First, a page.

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Epic issues: epic poetry from the dawn of modernity

Cambridge University NewsFeed - Thu, 08/02/2018 - 11:00

Maybe it was the language, architecture, codified legal system, regulated economy, military discipline – or maybe it really was public safety and aqueducts. Whatever the Romans did for us, their reputation as a civilising force who brought order to the western world has, in the public imagination, stood the test of time remarkably well. It is especially strong for an Empire that has been battered by close historical scrutiny for almost 2,000 years. 

The reputation, of course, has more than a grain of truth to it – but the real story is also more complex. Not only did the Empire frequently endure assorted forms of severely uncultured political disarray, but for the kaleidoscope of peoples under its dominion, Roman rule was a varied experience that often represented an unsettling rupture with the past. As Professor Mary Beard put it in her book SPQR: “there is no single story of Rome, especially when the Roman world had expanded far outside Italy.” 

So perhaps another way to characterise the Roman Empire is as one of cultures colliding – a swirling melting pot of ideas and beliefs from which concepts that would define western civilisation took form. This is certainly closer to the view of Tim Whitmarsh, the A. G. Leventis Professor of Greek Culture at Cambridge, who is the principal investigator on a project that has examined Greek epic poetry during this period.

“This is perhaps the most important period for thinking about where European culture comes from,” says Whitmarsh. “We really are at the dawn of modernity. To tell the story of an Empire which remains the model for so many forms of international power is to tell the story of what we became, and what we are.”

His interest in the Greek experience stems partly from the fact that few cultures under Roman rule can have felt more keenly the fissure it wrought between present and past. In political terms, Ancient Greek history arguably climaxed with the empires established in the aftermath of the conquests of Alexander the Great (356–323 BCE). In the period when this poetry was written, from the first to the sixth centuries CE, the Greek world had been annexed by the Romans.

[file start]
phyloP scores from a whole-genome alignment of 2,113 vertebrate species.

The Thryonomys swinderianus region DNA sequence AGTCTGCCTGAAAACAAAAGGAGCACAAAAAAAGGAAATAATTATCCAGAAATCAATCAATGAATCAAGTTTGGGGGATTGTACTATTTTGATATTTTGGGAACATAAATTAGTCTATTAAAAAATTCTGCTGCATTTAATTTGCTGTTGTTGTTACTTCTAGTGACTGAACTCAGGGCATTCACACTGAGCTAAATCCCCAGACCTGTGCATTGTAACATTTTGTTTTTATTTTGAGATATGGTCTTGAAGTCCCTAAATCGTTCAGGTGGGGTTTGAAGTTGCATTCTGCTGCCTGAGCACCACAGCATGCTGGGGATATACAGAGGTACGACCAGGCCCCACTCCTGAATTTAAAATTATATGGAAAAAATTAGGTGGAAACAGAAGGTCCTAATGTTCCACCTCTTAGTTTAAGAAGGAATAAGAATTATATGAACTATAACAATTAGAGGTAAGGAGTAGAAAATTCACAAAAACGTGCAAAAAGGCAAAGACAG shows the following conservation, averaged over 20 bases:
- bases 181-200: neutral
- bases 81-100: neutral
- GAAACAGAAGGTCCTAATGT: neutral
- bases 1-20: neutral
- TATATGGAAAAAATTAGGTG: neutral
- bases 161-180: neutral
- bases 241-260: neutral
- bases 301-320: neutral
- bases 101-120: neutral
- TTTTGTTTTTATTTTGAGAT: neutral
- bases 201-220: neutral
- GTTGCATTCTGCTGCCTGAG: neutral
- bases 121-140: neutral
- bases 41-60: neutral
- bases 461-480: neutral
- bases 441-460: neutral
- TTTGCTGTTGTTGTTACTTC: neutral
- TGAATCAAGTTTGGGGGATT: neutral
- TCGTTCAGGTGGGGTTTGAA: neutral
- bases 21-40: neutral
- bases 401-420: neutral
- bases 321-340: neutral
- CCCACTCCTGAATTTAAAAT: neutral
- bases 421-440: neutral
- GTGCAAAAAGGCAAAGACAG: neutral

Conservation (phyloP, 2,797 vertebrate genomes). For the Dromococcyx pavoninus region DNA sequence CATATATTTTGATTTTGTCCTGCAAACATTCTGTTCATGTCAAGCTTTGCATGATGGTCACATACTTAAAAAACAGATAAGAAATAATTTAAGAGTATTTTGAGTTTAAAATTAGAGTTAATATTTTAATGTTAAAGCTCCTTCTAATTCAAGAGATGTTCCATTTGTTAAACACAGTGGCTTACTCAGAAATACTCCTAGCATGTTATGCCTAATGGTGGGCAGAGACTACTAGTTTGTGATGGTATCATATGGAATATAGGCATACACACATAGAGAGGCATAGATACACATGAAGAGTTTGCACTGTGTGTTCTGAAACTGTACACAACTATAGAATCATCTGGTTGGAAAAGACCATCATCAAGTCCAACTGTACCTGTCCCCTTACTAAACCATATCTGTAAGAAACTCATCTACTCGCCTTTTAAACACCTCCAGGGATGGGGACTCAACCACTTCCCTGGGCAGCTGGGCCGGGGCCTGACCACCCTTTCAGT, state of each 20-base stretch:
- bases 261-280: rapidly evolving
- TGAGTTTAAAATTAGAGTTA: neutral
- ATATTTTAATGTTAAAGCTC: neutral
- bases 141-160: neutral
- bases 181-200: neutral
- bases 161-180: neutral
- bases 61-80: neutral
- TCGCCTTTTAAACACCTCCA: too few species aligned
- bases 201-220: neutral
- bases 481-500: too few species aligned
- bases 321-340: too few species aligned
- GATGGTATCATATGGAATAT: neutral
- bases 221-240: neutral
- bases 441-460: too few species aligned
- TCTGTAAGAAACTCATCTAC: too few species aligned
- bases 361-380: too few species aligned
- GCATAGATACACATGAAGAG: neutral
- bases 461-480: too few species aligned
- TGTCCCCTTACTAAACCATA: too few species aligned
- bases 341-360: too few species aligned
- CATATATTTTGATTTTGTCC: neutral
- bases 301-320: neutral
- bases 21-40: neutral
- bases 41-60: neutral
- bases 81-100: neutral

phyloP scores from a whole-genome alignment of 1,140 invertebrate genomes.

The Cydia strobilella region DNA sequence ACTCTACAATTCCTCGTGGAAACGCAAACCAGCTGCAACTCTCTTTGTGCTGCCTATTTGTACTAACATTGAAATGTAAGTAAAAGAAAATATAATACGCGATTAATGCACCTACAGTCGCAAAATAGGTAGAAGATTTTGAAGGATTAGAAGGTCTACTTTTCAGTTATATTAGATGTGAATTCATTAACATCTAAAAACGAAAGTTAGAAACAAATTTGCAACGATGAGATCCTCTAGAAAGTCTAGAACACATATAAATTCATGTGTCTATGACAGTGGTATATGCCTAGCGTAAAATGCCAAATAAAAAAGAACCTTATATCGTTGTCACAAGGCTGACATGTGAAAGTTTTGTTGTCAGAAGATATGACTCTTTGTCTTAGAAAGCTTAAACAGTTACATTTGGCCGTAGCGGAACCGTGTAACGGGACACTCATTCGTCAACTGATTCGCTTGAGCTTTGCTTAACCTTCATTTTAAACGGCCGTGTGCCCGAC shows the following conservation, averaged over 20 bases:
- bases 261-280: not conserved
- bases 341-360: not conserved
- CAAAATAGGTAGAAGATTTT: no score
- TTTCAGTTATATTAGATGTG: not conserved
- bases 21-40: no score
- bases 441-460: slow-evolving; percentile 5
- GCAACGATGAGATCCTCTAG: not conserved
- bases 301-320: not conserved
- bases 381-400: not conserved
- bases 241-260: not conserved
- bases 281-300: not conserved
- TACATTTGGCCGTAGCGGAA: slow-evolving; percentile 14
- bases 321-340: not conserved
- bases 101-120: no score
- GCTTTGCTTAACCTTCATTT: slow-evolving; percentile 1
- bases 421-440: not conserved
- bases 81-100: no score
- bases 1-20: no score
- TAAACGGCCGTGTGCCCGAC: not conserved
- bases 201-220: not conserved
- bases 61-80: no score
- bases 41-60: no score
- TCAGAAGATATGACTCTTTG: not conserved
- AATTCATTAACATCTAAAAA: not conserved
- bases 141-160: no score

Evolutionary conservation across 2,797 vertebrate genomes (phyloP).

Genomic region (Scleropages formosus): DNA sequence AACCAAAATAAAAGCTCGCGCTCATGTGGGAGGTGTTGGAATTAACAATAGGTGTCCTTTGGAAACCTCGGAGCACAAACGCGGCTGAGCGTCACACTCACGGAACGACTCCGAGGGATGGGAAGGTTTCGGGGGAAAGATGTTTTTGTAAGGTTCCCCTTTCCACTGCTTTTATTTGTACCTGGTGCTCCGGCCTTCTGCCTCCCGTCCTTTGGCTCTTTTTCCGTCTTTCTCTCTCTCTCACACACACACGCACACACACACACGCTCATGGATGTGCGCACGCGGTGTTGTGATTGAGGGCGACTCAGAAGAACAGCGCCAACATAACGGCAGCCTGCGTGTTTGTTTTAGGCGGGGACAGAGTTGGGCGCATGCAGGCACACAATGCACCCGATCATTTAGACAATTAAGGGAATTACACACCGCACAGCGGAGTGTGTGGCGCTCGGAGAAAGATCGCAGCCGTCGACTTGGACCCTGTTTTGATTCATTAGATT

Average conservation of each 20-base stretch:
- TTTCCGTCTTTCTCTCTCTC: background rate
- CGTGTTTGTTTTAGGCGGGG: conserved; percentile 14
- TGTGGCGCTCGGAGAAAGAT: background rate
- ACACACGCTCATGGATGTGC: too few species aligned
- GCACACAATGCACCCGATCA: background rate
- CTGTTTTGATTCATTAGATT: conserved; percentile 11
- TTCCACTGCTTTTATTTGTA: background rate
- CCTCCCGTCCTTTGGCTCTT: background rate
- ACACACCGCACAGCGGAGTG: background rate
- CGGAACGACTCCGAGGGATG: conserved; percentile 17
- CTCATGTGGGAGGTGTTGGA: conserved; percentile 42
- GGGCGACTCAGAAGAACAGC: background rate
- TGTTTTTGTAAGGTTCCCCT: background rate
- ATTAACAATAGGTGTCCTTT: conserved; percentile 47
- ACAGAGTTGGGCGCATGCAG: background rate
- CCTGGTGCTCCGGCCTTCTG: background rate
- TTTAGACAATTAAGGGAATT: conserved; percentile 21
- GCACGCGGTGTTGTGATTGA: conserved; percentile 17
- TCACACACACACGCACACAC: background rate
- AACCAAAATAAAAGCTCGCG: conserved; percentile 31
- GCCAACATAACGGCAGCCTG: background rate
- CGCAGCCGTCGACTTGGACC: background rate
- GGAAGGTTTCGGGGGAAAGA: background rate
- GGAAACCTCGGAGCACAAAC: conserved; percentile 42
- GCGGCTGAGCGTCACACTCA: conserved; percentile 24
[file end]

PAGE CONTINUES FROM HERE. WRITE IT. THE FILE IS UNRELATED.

Yet the relationship between the two cultures was ambiguous. Greek-speaking peoples were subordinate in one sense, but their language continued to dominate the eastern Empire – increasingly so as it became a separate entity centred on Byzantium, as Christianity emerged and as the Latin-speaking west declined. Greek remained the primary medium of cultural transmission through which these changes were expressed. Greek communities therefore found themselves linked closely to their past, while also coming to terms with a fast-metamorphosing future.

Epic poetry, which many associate with Homer’s tales of heroic adventure, seems an odd choice of lens through which to examine the transformation. Whitmarsh thinks its purpose has been misunderstood.

“In the modern West, we often get Greek epic wrong by thinking about it as a repository for ripping yarns,” he says. “Actually, it was central to their sense of how the world operated. This wasn’t a world of scripture; it wasn’t primarily one of the written word at all. The vitality of the spoken word, in the very distinctive hexametrical pattern of the poems, was the single way they had of indicating authoritative utterance.”

It is perhaps the most important tool available for understanding how the Greeks navigated their loss of autonomy under the Romans and during the subsequent rise of Christianity. In recent years, such questions have provoked a surge of interest in Greek literature during that time, but epic poetry itself has largely been overlooked, perhaps because it involved large, complex texts around which it is difficult to construct a narrative.

Funded by the Arts and Humanities Research Council, Whitmarsh and his collaborators set out to systematically analyse the poetry and its cultural history for the first time. “We would argue it’s the greatest gap in ancient cultural studies – one of the last uncharted territories of Greek literature,” he adds.